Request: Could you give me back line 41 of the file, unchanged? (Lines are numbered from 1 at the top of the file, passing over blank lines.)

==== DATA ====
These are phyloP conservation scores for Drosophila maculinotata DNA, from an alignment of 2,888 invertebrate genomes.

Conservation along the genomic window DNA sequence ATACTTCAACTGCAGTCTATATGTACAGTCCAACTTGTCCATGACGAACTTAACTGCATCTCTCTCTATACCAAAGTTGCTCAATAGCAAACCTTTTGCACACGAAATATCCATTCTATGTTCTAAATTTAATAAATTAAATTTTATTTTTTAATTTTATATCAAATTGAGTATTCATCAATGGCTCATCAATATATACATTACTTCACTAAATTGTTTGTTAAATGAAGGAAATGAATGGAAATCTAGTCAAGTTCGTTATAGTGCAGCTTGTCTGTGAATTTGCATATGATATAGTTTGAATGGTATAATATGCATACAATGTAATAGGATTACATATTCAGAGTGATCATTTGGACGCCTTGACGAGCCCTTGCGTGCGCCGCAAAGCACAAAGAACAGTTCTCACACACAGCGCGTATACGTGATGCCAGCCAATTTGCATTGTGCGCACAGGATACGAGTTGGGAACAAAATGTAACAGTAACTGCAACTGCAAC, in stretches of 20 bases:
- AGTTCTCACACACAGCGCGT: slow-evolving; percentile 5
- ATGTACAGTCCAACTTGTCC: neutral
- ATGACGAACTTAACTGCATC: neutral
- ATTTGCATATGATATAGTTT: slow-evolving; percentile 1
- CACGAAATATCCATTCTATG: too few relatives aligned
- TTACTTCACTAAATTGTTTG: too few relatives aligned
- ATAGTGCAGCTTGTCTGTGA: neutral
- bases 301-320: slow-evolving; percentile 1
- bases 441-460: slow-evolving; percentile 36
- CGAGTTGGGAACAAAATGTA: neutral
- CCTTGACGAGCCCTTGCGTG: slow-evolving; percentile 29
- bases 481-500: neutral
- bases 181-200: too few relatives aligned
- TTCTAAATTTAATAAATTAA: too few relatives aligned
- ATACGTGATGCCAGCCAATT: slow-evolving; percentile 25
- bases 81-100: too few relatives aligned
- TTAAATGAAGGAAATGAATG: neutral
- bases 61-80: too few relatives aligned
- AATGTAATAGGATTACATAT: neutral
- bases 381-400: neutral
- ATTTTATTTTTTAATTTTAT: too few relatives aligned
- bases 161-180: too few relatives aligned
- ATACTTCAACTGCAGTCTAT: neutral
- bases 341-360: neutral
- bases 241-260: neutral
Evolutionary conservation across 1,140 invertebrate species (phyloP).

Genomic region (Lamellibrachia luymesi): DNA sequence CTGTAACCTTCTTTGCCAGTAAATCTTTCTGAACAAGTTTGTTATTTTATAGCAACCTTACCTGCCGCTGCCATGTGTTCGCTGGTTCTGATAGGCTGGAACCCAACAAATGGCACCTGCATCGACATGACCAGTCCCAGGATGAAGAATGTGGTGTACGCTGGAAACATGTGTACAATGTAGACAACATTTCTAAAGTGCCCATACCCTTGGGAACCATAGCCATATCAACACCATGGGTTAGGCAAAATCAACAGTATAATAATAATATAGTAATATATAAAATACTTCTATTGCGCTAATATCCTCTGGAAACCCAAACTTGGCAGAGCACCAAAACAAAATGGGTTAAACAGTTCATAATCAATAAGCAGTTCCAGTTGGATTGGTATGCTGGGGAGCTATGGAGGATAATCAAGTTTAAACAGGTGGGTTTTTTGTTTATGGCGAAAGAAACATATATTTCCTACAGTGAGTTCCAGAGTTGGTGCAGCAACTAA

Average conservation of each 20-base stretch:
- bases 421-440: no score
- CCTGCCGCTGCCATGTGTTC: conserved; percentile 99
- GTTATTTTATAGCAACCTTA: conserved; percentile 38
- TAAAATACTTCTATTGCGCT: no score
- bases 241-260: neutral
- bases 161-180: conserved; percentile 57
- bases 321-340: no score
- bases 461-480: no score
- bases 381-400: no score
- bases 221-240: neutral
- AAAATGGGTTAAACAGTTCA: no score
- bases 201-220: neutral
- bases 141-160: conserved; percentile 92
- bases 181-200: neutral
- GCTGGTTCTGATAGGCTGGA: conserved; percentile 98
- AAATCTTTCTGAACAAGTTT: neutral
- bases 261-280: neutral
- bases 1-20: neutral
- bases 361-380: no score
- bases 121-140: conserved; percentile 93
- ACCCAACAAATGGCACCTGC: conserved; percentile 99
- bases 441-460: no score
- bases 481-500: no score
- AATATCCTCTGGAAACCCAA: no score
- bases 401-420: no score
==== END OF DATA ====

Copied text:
- AAAATGGGTTAAACAGTTCA: no score